This book applies an established analytical framework for health sector reform (Getting Health Reform Right, Oxford, 2004) to the performance problems of the pharmaceutical sector. The book is divided into three sections. The first section presents the basic ideas for analysis. It begins by insisting that reform start with a clear understanding of the performance deficiencies of the current system. Like all priority setting in the public sector, this 'definition of the problem' involves both ethical choices and political processes. Early chapters explain the foundations of these ideas and apply them to the pharmaceutical sector. The relationship of ultimate outcomes (like health status or risk protection) to classic health systems concepts like efficiency, access and quality is also explored. The last chapter in the first part is devoted to 'diagnosis'Acanaexplaining how to move from the definition of a problem to an understanding of how the functioning of the system produces the undesirable outcomes in question. The second part of the book devotes one chapter to each of five 'control knobs': finance, payment, organization, regulation and persuasion. These are sets of potential interventions that governments can use to improve pharmaceutical sector performance. Each chapter presents basic concepts and discusses examples of reform options. Throughout we provide 'conditional guidance'Acanaavoiding the approach of a 'one size fits all' model of 'best practices' in these five arenas for reform. Instead we stress the need for local knowledge of political systems, administrative capacities, community values and market conditions in order to design pharmaceutical sector policies appropriate to a countryAcanacs particular circumstances. The last part of the book is a set of teaching cases. Each is preceded by questions and is followed by a brief note on the lessons to be learned. The goal is to help readers develop the skills they need to deal effectively with pharmaceutical sector reform problems in their own countries.Payments to physicians were based on a national fee-for-service schedule. ... relied on deep discounts and commissions to physicians and pharmacists to expand and maintain their markets (Cho 2001). ... Civic organizations, which for many years had focused on working for democracy, strongly supported Kim Dae- Junganbsp;...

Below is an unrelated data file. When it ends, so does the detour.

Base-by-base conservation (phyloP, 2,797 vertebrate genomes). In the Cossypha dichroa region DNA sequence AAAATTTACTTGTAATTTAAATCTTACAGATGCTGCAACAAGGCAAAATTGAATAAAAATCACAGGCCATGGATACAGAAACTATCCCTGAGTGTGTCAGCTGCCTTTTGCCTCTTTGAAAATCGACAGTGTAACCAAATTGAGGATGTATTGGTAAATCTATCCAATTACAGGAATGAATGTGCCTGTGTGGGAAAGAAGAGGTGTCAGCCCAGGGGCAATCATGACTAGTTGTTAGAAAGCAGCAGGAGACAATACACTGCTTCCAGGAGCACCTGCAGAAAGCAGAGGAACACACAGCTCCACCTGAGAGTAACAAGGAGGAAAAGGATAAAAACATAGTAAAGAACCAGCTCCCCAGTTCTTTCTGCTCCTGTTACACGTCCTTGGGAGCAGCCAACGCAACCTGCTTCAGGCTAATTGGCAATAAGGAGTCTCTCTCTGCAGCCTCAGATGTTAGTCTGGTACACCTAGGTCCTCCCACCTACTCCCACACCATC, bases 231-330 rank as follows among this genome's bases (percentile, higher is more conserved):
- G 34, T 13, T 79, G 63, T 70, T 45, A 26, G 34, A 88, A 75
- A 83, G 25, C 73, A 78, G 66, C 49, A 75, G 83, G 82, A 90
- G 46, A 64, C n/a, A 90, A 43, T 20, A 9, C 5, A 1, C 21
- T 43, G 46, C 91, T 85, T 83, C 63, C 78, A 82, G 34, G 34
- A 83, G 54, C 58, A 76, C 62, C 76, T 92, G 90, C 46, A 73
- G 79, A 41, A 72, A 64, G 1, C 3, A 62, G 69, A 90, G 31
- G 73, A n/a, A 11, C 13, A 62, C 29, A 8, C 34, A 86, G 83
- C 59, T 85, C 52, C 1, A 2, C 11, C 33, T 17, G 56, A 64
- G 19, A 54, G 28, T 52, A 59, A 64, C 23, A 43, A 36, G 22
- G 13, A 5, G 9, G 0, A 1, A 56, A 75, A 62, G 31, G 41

|Author||:||Marc J. Roberts|
|Publisher||:||World Bank Publications - 2011-09-21|